By Bill Singleton, ECA President email: [email protected]

For the past four years, the Engineering Contractors Association, under the leadership of my immediate predecessor Dave Sorem and our staff, has been working in support of a project to bring an additional 50,000 acre feet of new water to southern California.
We are pleased that the Cadiz Water Project has reached a rare milestone –“Fully Certified” under California’s onerous Environmental Quality Act (CEQA)—following years of court action. The announcement that the project has been reviewed by the California Supreme Court and found in compliance with CEQA came last month as the appeals clock ran out on the enviro opponents of the project July 11th.

In addition to supporting the legal challenges, ECA testified at the original CEQA hearing and before the San Bernardino County Board of Supervisors in 2012. We also met in Washington with officials from the Department Of Interior in Washington D.C. in 2014. At all stages we worked with our labor partners both in Washington and locally in support of the project.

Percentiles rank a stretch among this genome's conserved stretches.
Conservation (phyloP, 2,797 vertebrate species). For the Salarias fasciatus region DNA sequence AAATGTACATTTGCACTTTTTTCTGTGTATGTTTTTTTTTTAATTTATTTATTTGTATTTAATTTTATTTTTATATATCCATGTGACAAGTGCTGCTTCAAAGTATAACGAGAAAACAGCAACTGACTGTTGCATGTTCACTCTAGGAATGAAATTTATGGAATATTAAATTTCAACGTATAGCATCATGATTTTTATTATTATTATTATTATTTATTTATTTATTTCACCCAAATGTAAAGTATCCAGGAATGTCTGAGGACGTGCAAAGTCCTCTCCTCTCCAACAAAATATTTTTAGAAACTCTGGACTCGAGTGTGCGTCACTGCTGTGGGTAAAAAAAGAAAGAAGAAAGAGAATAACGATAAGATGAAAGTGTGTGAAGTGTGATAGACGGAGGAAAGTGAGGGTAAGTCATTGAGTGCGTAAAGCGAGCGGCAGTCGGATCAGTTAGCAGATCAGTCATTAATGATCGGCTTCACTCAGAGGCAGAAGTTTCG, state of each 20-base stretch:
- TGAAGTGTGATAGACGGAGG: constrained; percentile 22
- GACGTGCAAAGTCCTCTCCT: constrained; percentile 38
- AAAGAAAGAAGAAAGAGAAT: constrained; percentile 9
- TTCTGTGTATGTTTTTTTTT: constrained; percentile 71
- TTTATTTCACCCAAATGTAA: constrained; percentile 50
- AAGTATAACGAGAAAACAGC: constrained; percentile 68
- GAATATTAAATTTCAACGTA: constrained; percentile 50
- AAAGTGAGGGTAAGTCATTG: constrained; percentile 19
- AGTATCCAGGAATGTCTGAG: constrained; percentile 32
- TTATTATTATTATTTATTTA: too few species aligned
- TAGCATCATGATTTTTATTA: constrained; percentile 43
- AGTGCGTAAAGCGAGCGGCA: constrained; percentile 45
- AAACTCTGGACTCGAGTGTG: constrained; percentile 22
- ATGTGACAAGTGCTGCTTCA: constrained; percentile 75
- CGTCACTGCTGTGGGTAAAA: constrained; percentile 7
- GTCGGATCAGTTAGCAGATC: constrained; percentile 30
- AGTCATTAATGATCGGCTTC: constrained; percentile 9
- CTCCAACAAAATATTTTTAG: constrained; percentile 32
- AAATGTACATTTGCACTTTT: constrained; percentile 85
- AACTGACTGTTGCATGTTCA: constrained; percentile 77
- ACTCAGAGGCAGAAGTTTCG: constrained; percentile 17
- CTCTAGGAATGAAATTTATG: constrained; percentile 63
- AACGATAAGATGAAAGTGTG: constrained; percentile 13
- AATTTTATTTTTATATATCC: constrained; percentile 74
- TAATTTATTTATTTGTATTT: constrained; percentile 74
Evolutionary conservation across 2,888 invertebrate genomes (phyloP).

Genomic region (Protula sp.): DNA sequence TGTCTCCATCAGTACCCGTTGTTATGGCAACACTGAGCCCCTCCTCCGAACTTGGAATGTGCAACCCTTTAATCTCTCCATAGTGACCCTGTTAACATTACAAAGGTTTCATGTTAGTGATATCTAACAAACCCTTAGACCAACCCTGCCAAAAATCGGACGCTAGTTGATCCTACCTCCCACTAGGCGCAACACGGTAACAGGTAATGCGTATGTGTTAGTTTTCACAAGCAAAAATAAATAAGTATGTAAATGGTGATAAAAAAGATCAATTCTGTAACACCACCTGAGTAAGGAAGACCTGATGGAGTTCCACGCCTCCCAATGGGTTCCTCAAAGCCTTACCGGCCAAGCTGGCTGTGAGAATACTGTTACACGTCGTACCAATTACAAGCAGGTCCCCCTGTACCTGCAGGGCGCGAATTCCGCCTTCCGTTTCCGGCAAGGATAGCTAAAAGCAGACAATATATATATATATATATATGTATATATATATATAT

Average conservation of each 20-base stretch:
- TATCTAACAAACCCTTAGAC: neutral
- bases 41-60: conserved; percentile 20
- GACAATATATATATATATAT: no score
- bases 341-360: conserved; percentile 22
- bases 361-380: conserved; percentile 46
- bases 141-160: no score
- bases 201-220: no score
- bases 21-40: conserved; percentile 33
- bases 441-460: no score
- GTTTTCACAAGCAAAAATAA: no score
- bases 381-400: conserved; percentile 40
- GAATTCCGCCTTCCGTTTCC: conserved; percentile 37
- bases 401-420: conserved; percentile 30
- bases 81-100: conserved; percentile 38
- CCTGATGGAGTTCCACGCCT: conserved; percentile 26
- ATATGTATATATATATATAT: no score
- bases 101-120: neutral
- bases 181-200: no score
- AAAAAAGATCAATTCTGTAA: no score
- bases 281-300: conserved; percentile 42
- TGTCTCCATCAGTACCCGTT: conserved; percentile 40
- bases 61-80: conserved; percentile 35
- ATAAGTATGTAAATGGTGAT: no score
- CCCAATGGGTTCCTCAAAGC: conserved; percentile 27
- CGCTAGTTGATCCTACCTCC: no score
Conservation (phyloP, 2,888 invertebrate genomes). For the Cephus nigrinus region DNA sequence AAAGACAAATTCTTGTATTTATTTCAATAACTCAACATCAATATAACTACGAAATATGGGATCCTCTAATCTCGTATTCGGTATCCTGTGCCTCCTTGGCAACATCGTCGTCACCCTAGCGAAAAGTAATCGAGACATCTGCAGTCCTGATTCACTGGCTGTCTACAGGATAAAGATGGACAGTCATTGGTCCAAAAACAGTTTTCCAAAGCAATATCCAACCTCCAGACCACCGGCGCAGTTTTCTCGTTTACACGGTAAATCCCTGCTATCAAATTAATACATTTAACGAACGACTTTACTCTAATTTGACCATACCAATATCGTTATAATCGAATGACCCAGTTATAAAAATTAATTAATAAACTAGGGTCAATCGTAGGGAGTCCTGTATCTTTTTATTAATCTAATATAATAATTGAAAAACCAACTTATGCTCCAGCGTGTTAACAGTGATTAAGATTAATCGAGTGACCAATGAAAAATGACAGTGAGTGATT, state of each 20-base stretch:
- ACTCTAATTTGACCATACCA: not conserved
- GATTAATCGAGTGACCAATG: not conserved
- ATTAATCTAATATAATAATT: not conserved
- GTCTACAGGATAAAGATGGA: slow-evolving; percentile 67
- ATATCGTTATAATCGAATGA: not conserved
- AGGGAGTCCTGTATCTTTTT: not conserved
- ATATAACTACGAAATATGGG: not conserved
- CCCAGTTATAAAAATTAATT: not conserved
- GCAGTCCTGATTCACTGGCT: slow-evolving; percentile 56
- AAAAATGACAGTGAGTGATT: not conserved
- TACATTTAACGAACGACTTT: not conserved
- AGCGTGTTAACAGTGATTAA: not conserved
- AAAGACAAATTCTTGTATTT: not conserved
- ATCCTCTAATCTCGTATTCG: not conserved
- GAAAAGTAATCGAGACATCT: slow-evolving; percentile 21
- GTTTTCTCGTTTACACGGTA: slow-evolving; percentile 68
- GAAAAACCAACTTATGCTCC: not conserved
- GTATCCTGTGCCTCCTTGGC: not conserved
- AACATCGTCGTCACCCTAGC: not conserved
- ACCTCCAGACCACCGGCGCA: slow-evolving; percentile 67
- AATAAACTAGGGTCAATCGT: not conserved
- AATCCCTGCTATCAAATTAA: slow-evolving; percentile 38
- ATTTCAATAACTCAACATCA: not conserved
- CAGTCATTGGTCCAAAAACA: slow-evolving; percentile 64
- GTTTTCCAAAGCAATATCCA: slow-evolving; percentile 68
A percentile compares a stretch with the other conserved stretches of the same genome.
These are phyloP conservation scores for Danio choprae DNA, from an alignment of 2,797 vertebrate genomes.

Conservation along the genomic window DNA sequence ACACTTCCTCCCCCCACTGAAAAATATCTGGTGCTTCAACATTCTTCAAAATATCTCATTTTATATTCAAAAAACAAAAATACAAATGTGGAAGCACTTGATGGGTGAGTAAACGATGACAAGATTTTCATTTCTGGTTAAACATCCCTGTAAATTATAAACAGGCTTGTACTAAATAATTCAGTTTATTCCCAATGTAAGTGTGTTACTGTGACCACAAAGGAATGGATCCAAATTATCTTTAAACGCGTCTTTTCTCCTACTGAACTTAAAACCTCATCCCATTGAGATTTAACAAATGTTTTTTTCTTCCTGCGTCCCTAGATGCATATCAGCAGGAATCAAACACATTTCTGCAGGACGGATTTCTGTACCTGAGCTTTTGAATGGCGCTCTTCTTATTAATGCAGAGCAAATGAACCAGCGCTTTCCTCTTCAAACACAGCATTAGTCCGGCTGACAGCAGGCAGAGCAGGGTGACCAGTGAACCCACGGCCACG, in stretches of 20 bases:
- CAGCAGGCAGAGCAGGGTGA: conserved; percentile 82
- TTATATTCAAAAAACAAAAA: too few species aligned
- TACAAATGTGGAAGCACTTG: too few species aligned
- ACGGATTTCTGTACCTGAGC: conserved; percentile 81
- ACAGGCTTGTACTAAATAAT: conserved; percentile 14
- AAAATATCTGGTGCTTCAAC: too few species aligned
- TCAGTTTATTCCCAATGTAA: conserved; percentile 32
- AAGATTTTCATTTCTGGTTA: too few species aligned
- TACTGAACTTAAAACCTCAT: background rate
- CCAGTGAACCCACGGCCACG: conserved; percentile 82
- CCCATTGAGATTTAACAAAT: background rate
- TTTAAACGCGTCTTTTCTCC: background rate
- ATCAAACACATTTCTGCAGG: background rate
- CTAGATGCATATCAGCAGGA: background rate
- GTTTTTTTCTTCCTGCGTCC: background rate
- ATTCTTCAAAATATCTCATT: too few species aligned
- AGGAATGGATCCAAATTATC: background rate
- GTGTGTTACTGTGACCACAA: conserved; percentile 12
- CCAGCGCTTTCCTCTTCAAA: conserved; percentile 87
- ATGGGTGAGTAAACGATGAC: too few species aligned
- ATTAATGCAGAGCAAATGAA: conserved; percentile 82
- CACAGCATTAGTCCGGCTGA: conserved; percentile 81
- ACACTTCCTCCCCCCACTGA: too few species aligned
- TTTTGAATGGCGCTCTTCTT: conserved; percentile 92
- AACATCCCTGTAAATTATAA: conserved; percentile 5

Even with all this work, it’s still not a done deal, with approvals from the state and federal governments required, but we are inching closer to construction status, which is why ECA got involved in the first place.

Here’s what Dave had to say about the progress so far: “A reliable, affordable water supply is critical to sustaining the family-supporting jobs we continue to need across our region. With all CEQA challenges now behind it, the exhaustively studied Cadiz Project should be part of any regional water supply strategy and we encourage our elected officials to do all they can to support the project’s immediate construction and implementation.”

Here’s the Project

The project will convert some 70 square miles of the Mojave Desert into an underground stormwater capture basin instead of losing it to evaporation and high-salinity. Over the 50-year anticipated life of the project it will deliver enough water for 400,000 families across the region in compliance with a comprehensive groundwater management program in San Bernardino County.

The project is expected to provide nearly a billion dollar economic stimulus to the southern California economy. Noting the future regional benefits of the project, elected officials, labor organizations and business representatives applauded the court’s decision.

ECA will continue to pursue and support opportunities like the Cadiz project to improve the infrastructure and provide our members with jobs for themselves and their employees.